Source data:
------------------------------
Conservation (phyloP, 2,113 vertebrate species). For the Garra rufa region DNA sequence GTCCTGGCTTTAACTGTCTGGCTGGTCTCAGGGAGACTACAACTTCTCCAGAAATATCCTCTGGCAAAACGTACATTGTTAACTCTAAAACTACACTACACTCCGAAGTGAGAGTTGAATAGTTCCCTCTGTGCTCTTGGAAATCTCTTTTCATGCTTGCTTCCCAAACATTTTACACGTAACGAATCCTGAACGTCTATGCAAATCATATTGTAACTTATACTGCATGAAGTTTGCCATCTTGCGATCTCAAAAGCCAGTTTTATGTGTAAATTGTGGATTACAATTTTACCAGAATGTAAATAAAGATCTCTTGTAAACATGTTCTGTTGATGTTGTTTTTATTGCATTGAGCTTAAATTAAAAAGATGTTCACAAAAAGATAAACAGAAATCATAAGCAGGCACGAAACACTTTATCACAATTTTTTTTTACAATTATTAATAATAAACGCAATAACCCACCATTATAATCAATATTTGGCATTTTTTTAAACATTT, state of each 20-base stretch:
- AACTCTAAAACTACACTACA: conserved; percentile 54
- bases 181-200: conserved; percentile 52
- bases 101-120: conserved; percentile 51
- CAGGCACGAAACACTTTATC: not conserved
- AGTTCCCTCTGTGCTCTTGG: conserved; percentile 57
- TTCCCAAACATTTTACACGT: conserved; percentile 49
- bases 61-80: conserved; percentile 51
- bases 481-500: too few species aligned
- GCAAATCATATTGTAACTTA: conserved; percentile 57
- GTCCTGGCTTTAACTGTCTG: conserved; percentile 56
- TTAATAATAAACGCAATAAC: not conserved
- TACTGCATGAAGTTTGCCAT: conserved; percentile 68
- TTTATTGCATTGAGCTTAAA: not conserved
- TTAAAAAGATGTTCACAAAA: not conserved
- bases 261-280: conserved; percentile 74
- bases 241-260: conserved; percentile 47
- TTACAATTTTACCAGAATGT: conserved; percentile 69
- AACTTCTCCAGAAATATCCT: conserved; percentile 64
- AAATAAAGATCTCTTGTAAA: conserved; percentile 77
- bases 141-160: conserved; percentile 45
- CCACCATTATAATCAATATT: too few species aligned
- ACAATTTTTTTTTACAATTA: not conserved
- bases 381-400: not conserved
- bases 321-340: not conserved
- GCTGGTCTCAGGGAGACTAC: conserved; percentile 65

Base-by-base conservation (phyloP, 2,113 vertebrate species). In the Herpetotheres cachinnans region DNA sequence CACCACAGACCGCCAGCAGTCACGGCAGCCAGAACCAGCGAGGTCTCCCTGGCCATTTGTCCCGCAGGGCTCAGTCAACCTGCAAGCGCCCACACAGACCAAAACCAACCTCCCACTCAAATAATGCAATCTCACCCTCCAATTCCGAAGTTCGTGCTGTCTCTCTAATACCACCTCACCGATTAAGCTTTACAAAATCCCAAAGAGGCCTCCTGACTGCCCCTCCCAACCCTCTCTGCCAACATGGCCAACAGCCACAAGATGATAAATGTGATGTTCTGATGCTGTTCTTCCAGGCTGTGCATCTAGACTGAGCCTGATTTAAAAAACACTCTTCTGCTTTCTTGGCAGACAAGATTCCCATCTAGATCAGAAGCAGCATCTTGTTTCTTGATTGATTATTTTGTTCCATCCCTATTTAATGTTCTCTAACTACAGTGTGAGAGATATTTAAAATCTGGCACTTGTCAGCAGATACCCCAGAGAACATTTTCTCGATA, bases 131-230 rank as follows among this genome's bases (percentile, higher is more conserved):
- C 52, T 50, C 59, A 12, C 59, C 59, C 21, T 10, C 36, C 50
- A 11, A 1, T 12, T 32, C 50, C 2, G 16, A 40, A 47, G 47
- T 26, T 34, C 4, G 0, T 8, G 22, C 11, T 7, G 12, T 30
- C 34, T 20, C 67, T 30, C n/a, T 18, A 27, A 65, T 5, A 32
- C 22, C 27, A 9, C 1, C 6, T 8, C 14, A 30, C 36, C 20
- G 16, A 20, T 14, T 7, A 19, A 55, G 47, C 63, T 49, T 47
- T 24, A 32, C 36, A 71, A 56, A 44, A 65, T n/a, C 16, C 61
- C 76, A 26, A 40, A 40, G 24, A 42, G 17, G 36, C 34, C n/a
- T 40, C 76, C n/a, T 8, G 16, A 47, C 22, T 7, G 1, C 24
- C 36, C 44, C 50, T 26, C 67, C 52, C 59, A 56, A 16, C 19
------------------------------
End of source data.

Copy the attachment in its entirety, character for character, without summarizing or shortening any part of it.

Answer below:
Conservation (phyloP, 2,113 vertebrate species). For the Garra rufa region DNA sequence GTCCTGGCTTTAACTGTCTGGCTGGTCTCAGGGAGACTACAACTTCTCCAGAAATATCCTCTGGCAAAACGTACATTGTTAACTCTAAAACTACACTACACTCCGAAGTGAGAGTTGAATAGTTCCCTCTGTGCTCTTGGAAATCTCTTTTCATGCTTGCTTCCCAAACATTTTACACGTAACGAATCCTGAACGTCTATGCAAATCATATTGTAACTTATACTGCATGAAGTTTGCCATCTTGCGATCTCAAAAGCCAGTTTTATGTGTAAATTGTGGATTACAATTTTACCAGAATGTAAATAAAGATCTCTTGTAAACATGTTCTGTTGATGTTGTTTTTATTGCATTGAGCTTAAATTAAAAAGATGTTCACAAAAAGATAAACAGAAATCATAAGCAGGCACGAAACACTTTATCACAATTTTTTTTTACAATTATTAATAATAAACGCAATAACCCACCATTATAATCAATATTTGGCATTTTTTTAAACATTT, state of each 20-base stretch:
- AACTCTAAAACTACACTACA: conserved; percentile 54
- bases 181-200: conserved; percentile 52
- bases 101-120: conserved; percentile 51
- CAGGCACGAAACACTTTATC: not conserved
- AGTTCCCTCTGTGCTCTTGG: conserved; percentile 57
- TTCCCAAACATTTTACACGT: conserved; percentile 49
- bases 61-80: conserved; percentile 51
- bases 481-500: too few species aligned
- GCAAATCATATTGTAACTTA: conserved; percentile 57
- GTCCTGGCTTTAACTGTCTG: conserved; percentile 56
- TTAATAATAAACGCAATAAC: not conserved
- TACTGCATGAAGTTTGCCAT: conserved; percentile 68
- TTTATTGCATTGAGCTTAAA: not conserved
- TTAAAAAGATGTTCACAAAA: not conserved
- bases 261-280: conserved; percentile 74
- bases 241-260: conserved; percentile 47
- TTACAATTTTACCAGAATGT: conserved; percentile 69
- AACTTCTCCAGAAATATCCT: conserved; percentile 64
- AAATAAAGATCTCTTGTAAA: conserved; percentile 77
- bases 141-160: conserved; percentile 45
- CCACCATTATAATCAATATT: too few species aligned
- ACAATTTTTTTTTACAATTA: not conserved
- bases 381-400: not conserved
- bases 321-340: not conserved
- GCTGGTCTCAGGGAGACTAC: conserved; percentile 65

Base-by-base conservation (phyloP, 2,113 vertebrate species). In the Herpetotheres cachinnans region DNA sequence CACCACAGACCGCCAGCAGTCACGGCAGCCAGAACCAGCGAGGTCTCCCTGGCCATTTGTCCCGCAGGGCTCAGTCAACCTGCAAGCGCCCACACAGACCAAAACCAACCTCCCACTCAAATAATGCAATCTCACCCTCCAATTCCGAAGTTCGTGCTGTCTCTCTAATACCACCTCACCGATTAAGCTTTACAAAATCCCAAAGAGGCCTCCTGACTGCCCCTCCCAACCCTCTCTGCCAACATGGCCAACAGCCACAAGATGATAAATGTGATGTTCTGATGCTGTTCTTCCAGGCTGTGCATCTAGACTGAGCCTGATTTAAAAAACACTCTTCTGCTTTCTTGGCAGACAAGATTCCCATCTAGATCAGAAGCAGCATCTTGTTTCTTGATTGATTATTTTGTTCCATCCCTATTTAATGTTCTCTAACTACAGTGTGAGAGATATTTAAAATCTGGCACTTGTCAGCAGATACCCCAGAGAACATTTTCTCGATA, bases 131-230 rank as follows among this genome's bases (percentile, higher is more conserved):
- C 52, T 50, C 59, A 12, C 59, C 59, C 21, T 10, C 36, C 50
- A 11, A 1, T 12, T 32, C 50, C 2, G 16, A 40, A 47, G 47
- T 26, T 34, C 4, G 0, T 8, G 22, C 11, T 7, G 12, T 30
- C 34, T 20, C 67, T 30, C n/a, T 18, A 27, A 65, T 5, A 32
- C 22, C 27, A 9, C 1, C 6, T 8, C 14, A 30, C 36, C 20
- G 16, A 20, T 14, T 7, A 19, A 55, G 47, C 63, T 49, T 47
- T 24, A 32, C 36, A 71, A 56, A 44, A 65, T n/a, C 16, C 61
- C 76, A 26, A 40, A 40, G 24, A 42, G 17, G 36, C 34, C n/a
- T 40, C 76, C n/a, T 8, G 16, A 47, C 22, T 7, G 1, C 24
- C 36, C 44, C 50, T 26, C 67, C 52, C 59, A 56, A 16, C 19